2) Glossing over members’ disunity regarding raises. Members who have worked for the university for a long time with their raises not keeping up with inflation want equity raises. Members who are approaching promotion want promotion raises. Members who believe they can easily meet their departments’ merit requirements want merit raises. Members in departments with low pay scales want salary minima. Members who believe in fairness want merit raises only to kick in after everyone has received a cost of living adjustment. New faculty (and some old faculty) would be willing to forgo raises if it prevented layoffs. The FA tried to make everyone happy by asking for what the different groups of members want. The administration was able to manipulate this and say, “Look how greedy the FA is with their demands for all these different types of raises.”

    3) Not making outreach and recruitment a continuous effort. The FA holds recruitment events for faculty and encourages the department representatives to recruit in their departments, but recruitment isn’t something it does well. FA activists are faculty, not salespeople. They are happy to present evidence and to try to persuade but not so comfortable pushing others into actions such as joining the FA. There certainly are many reasons that people don’t join the FA, but many faculty aren’t even asked. Again, the administration can manipulate this problem, to say, “Look how few people are members of the FA. That must mean that they don’t really represent the views of the faculty.”

    All three of these things put the FA in a weaker position that gave the administration confidence that they could refuse to change their terms and impose them on the faculty without much consequence to them. Now the FA is challenging that confidence by threatening consequences.

    Now I have a challenge for you – which I also will take. What has the administration done to cause things to get to this point?

  42. Paranoid - In response to your #3, it could just be that the FA really does not represent the views of many faculty. I think that the various threads on this blog have demonstrated that there is more than a "silent majority" that are either dissatisfied with the FA specifically or would prefer not to be represented by a union at all. I was actually discouraged from joining the FA when I arrived at SIUC.

  43. The administration says that the thing they sent us in March is a contract. They have a legal theory--that negotiations were at an impasse- but I'm not quite sure, even if they are right that negotiations were at a bona fide impasse, that one can legitimately title something that only one side agrees to an "AGREEEMENT", which is what the administration titles the March thing (and what a contract would presumably mean). But if we were at a genuine impasse, then the administration's imposed terms have some sort of higher legal status. (Even if we weren't at legal impasse, they have *some* legal status: the administration can't legally violate those terms, I don't think.)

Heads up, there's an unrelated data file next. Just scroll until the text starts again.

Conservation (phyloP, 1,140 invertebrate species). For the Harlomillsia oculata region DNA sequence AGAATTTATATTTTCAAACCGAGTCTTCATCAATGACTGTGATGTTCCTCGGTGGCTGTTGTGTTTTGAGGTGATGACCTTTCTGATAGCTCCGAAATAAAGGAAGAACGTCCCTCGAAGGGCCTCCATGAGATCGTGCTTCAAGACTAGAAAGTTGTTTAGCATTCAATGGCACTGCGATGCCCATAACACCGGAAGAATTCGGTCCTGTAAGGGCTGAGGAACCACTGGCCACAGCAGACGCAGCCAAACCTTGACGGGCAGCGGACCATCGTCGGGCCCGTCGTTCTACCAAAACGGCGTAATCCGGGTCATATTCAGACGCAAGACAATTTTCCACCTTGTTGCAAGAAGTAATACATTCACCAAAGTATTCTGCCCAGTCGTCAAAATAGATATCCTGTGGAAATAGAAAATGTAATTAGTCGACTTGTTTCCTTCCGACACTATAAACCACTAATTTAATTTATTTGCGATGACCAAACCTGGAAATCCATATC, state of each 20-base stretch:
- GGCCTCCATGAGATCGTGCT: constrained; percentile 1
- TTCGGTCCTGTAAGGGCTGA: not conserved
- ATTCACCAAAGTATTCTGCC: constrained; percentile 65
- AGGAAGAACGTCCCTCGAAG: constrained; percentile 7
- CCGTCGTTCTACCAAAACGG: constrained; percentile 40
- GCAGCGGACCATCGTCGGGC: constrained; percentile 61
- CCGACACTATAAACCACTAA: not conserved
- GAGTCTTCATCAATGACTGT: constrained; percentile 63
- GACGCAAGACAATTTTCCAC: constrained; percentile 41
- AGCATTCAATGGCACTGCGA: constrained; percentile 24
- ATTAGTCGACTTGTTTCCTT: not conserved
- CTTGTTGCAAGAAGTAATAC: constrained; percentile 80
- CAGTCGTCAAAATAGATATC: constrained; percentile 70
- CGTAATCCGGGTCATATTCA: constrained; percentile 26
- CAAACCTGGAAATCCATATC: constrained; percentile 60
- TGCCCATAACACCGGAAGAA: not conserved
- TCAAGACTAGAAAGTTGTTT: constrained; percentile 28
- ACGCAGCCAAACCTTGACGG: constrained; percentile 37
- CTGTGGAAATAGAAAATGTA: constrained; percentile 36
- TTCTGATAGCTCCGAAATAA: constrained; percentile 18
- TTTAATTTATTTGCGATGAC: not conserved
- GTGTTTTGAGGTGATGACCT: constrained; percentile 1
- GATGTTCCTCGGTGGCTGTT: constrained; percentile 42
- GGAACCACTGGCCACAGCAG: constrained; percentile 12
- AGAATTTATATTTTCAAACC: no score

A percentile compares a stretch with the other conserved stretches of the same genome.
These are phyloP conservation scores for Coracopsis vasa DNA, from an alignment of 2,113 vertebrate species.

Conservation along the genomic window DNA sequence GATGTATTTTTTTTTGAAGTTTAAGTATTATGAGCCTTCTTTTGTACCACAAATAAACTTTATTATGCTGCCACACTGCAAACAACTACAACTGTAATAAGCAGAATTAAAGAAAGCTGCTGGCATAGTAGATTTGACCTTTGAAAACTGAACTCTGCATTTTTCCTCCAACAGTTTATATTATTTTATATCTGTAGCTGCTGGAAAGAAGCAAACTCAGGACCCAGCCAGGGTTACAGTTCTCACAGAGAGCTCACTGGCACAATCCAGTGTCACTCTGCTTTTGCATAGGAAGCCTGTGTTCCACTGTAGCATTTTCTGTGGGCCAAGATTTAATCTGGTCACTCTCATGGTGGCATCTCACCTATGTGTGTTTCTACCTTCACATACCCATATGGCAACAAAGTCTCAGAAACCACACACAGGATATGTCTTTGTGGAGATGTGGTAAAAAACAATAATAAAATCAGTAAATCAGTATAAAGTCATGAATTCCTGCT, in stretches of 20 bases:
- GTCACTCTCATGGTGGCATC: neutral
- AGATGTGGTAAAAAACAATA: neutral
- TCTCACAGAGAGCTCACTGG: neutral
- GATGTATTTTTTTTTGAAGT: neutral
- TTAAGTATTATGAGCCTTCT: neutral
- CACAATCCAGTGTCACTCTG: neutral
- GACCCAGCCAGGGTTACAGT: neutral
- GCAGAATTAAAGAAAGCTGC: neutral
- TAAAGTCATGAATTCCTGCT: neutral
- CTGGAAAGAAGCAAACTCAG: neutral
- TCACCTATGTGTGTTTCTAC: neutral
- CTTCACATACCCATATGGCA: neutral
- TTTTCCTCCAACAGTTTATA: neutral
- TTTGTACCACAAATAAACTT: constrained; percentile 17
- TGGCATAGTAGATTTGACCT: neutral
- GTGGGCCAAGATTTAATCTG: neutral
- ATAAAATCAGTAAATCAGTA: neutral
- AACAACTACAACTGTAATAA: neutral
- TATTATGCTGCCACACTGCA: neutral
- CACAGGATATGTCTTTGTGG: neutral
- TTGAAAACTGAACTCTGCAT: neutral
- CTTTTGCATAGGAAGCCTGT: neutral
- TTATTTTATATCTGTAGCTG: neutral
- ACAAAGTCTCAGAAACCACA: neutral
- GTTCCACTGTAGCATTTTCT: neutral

The FA of course rejects the notion that bargaining was at an impasse, making fairly persuasive arguments, it seems to me (such as that many items had not even been discussed at the bargaining table, much less bargained exhaustively). But the FA agrees with the administration in the following limited sense: if the FA fails to oppose the imposed terms (as we call them), we can said to have acquiesced to them, giving the administration yet another legal argument to make. At a certain point, that is, if the union fails to resist, it can be taken to agree.

    As I've said before, this legalism probably won't end up mattering much--unless the administration chooses to implement more of the imposed terms before there is a genuine contract both sides sign off on. The union of course regards the furloughs last spring as illegal, but is de facto willing to bargain them--i.e., the fact that we had a 2% pay cut last year is one thing we take into consideration when bargaining going forward.